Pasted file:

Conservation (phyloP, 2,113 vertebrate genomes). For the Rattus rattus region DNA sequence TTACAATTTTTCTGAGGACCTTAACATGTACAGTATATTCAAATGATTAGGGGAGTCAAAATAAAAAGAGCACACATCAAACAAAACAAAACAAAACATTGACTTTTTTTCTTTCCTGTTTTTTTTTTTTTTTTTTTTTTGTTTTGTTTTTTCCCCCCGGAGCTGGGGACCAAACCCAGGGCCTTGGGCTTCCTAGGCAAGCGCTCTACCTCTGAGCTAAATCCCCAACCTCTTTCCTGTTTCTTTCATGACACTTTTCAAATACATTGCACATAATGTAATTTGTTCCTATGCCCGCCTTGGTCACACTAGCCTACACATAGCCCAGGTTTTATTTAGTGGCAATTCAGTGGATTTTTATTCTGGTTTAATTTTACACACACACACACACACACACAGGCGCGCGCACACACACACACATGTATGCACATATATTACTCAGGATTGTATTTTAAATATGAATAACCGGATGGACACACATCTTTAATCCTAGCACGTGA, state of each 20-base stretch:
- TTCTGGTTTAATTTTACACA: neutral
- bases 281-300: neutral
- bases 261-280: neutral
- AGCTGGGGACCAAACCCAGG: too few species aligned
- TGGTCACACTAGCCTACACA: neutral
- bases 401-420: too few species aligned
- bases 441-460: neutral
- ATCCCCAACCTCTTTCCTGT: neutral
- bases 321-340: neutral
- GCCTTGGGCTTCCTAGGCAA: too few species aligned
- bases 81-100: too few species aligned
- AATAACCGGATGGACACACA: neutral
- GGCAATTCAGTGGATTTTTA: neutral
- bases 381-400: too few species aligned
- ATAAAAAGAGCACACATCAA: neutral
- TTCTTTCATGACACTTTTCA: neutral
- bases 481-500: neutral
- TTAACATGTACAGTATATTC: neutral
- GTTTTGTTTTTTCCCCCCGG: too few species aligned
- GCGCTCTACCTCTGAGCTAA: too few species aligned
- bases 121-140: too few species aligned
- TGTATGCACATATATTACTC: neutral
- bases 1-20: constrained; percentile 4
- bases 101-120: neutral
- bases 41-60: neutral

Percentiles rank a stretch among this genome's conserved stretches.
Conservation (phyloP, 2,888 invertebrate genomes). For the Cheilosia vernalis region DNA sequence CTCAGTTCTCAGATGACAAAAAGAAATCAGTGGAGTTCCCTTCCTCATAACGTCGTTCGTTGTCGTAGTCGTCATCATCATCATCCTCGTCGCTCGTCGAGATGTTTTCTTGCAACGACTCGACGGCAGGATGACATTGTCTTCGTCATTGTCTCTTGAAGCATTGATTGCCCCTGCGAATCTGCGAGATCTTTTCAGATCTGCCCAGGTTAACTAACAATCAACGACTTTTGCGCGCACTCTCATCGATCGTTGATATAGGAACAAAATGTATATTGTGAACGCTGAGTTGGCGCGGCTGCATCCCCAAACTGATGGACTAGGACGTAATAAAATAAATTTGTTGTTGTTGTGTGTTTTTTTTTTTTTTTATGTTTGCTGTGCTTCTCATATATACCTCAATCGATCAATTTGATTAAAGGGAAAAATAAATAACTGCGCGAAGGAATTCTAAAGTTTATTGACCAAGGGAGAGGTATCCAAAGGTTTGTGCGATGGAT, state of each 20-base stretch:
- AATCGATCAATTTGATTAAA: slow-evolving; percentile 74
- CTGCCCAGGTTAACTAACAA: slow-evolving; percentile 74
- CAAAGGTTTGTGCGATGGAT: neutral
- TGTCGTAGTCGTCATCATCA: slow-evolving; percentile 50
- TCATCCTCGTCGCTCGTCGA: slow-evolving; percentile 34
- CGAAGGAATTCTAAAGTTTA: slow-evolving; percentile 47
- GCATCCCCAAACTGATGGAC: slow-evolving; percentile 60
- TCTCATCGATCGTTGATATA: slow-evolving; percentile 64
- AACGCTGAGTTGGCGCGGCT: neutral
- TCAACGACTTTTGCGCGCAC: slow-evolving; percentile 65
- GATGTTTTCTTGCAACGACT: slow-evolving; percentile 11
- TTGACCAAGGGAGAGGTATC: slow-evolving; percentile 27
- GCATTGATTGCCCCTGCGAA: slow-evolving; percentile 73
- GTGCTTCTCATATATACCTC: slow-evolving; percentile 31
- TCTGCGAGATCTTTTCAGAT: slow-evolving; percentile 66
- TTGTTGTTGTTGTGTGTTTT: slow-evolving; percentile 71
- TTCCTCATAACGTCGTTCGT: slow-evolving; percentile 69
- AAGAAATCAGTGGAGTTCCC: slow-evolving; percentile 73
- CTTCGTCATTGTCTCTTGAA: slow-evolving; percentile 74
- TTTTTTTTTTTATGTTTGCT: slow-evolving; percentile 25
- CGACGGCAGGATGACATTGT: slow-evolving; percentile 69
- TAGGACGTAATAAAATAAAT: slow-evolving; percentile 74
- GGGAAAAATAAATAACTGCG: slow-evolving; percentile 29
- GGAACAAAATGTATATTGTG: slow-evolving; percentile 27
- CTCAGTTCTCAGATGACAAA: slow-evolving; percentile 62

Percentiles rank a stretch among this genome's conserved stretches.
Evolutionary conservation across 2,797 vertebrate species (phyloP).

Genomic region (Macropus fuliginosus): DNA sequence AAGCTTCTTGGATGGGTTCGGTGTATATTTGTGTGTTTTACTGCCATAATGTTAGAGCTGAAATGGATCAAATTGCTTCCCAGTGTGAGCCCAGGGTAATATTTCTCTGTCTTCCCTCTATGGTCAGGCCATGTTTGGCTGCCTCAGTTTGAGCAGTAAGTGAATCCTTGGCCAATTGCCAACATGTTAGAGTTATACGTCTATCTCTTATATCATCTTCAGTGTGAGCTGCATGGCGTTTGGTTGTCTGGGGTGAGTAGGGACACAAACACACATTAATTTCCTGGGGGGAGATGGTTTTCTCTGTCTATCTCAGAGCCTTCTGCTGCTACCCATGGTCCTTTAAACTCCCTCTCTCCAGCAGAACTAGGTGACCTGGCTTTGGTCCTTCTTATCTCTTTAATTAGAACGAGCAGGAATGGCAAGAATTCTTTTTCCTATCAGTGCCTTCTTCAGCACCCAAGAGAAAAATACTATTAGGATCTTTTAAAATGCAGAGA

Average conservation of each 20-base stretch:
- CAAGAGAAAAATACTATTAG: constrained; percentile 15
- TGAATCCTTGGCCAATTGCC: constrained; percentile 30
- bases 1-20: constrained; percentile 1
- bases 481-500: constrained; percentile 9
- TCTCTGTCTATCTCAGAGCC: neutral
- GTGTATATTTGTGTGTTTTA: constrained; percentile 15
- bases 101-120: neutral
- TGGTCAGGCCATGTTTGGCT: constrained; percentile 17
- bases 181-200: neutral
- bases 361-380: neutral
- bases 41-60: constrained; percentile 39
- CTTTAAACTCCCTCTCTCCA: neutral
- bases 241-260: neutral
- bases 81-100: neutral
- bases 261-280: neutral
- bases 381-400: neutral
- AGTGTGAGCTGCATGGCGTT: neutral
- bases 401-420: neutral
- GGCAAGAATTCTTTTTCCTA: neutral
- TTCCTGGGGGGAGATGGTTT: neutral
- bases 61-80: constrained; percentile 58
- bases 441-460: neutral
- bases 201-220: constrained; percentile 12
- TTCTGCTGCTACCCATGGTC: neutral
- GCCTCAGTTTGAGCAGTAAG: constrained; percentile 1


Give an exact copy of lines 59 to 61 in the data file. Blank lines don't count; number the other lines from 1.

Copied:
- TGAATCCTTGGCCAATTGCC: constrained; percentile 30
- bases 1-20: constrained; percentile 1
- bases 481-500: constrained; percentile 9